Obama will deliver a major campaign speech Thursday in Cleveland in which he will try to frame the election as a choice between two economic visions — one that protects the middle class and another that takes the country back to the failed policies of the past, campaign officials said.
“Now all the stories are about the flawed Obama team and strategy, which is ridiculous,” said Mark McKinnon, who was a top campaign strategist for George W. Bush. “They are not any more or less smart than they were four years ago. The dynamics are just different. This time, the wind is in their face instead of at their back.”
Still, some Democrats say that the campaign has lost its bearings at some turns recently. Some have suggested that the president’s team is flailing in its attacks against Romney.
When his campaign ran an ad criticizing the Republican’s methods as a corporate turnaround artist — with one laid-off worker describing him as “a vampire” — Newark Mayor Cory Booker described it as “nauseating” and former Pennsylvania governor Edward G. Rendell called it “disappointing.”
And when the campaign pivoted to an attack on Romney’s record as Massachusetts governor, Obama strategist David Axelrod held a news conference in Boston, only to be drowned out by pro-Romney supporters.
Plouffe dismissed the suggestion that the Obama operation has become too caught up in daily skirmishing.
Romney, Plouffe said, is “out there every day misrepresenting what the president has done on the economy, on spending, on foreign policy. Those things should not stand. But it’s also important for people to understand this isn’t simply a question of a referendum on the president. It’s a choice between two visions and two records.”
Running for reelection poses additional challenges for the political team that so successfully positioned Obama as an outsider and an agent of change in 2008.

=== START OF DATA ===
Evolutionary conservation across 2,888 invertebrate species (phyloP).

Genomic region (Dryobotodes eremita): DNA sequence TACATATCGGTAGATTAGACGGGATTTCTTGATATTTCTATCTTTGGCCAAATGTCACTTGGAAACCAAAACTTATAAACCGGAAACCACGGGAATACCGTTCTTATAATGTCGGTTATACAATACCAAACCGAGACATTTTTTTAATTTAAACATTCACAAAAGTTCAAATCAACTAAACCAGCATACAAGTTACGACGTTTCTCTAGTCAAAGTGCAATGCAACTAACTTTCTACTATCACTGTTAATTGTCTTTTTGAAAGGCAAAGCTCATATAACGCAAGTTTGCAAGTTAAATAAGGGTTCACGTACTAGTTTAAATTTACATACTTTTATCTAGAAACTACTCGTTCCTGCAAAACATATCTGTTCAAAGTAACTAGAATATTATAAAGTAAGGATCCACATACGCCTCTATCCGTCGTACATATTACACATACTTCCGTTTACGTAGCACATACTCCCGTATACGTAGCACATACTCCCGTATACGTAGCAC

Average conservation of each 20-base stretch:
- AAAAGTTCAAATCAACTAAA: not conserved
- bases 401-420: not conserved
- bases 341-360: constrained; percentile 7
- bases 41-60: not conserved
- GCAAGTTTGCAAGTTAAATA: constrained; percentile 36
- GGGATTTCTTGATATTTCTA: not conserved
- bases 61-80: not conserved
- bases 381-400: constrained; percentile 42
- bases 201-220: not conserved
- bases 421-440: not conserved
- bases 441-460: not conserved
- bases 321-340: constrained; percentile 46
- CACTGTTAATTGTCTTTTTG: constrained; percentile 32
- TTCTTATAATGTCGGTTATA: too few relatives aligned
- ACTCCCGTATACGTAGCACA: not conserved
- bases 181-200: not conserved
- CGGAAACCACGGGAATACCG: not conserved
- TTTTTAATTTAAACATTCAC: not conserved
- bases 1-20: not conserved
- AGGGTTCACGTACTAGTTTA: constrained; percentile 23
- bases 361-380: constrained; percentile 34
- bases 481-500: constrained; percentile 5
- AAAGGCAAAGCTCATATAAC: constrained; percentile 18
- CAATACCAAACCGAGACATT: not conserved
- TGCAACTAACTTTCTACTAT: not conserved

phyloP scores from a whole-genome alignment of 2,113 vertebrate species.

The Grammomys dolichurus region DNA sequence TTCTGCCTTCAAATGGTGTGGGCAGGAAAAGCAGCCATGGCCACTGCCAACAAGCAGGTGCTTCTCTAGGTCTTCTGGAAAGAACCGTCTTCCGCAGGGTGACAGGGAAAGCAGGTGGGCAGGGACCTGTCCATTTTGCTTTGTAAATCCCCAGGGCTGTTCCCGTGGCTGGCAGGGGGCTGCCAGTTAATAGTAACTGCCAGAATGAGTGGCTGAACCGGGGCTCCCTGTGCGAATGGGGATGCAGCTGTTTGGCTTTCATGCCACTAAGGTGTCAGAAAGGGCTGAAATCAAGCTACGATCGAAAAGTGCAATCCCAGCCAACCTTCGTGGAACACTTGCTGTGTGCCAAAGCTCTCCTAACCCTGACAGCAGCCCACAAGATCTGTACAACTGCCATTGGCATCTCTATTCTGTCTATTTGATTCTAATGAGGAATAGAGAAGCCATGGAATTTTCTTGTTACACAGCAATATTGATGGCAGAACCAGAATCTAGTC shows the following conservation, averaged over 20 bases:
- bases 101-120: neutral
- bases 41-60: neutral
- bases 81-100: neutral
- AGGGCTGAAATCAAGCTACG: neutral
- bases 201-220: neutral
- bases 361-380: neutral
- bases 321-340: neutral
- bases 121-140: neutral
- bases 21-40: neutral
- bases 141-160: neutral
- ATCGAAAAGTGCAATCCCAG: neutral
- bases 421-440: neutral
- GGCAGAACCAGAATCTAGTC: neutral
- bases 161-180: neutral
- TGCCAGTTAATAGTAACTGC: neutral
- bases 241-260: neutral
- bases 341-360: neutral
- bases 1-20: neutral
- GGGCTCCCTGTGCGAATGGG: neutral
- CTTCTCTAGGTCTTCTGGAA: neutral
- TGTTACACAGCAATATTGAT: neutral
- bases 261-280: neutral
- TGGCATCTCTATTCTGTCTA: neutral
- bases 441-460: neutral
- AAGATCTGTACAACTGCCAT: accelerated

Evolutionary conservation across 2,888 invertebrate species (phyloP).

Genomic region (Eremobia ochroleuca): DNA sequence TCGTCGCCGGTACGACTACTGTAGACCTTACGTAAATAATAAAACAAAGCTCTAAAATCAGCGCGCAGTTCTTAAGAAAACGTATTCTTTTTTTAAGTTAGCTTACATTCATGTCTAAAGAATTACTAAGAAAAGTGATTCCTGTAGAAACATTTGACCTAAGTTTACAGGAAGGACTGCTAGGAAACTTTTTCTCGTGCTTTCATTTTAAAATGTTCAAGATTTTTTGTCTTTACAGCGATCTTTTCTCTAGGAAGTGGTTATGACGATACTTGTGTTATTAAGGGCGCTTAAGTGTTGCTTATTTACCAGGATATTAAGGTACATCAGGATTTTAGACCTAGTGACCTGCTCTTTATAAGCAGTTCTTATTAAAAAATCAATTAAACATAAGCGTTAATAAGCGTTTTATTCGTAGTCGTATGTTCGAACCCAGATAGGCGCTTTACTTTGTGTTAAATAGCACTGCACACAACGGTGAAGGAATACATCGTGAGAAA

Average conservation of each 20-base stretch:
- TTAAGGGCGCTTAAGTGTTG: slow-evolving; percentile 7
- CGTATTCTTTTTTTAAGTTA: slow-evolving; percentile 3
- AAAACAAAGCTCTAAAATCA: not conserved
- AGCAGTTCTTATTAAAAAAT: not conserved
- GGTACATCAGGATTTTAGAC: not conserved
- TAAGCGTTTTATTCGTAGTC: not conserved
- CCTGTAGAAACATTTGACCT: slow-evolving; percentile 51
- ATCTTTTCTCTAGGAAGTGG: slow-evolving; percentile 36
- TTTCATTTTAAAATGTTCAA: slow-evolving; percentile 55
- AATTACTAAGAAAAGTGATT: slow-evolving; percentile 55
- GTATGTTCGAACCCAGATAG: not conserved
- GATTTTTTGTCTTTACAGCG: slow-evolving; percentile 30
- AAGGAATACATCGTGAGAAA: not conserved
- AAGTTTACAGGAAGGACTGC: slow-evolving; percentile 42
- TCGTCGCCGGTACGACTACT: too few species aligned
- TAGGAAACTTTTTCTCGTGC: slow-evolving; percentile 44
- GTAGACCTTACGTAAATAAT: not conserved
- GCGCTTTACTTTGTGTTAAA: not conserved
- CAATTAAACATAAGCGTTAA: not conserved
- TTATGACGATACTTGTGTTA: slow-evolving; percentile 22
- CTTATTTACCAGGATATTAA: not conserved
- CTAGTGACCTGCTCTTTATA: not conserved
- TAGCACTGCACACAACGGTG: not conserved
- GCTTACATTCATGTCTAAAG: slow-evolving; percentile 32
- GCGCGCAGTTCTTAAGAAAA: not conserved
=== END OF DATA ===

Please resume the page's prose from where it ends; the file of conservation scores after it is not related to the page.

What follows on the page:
For one thing, the candidate now has a day job and therefore cannot devote five or six days a week to the campaign trail as he did then. Indeed, Obama was slower off the mark even than his predecessors Bill Clinton and George W. Bush. Where Bush held his first big reelection campaign rally in March 2004, Obama’s did not step out for his until last month.
And where Obama was the one who had superior financial resources in 2008, this year he is virtually certain to be outgunned by the combined forces of the Romney campaign and its allied super PACs. In May, Romney and the Republican National Committee raised nearly $77 million, while Obama and the Democratic National Committee brought in $60 million.
There is still the power of the presidency. But the bully pulpit is not what it once was, given that this is an era in which people get information from far more sources than they did in the past.
Obama’s advisers say his campaign has advantages that will be critical if the race remains close. While the Republicans were slugging it out in a long and bitter primary, the Obama campaign was building its ground operation in key states — to a degree that Democrats think Romney won’t be able to match.
“They are laser-focused on the key 13 states, and within those key battleground states, there is a world of work being done,” said Durbin, who added that he has had three extensive briefings on Obama’s grass-roots operation.
Even compared with the impressive ground campaign of 2008, “they know more about the swing voters and how to reach them,” he said.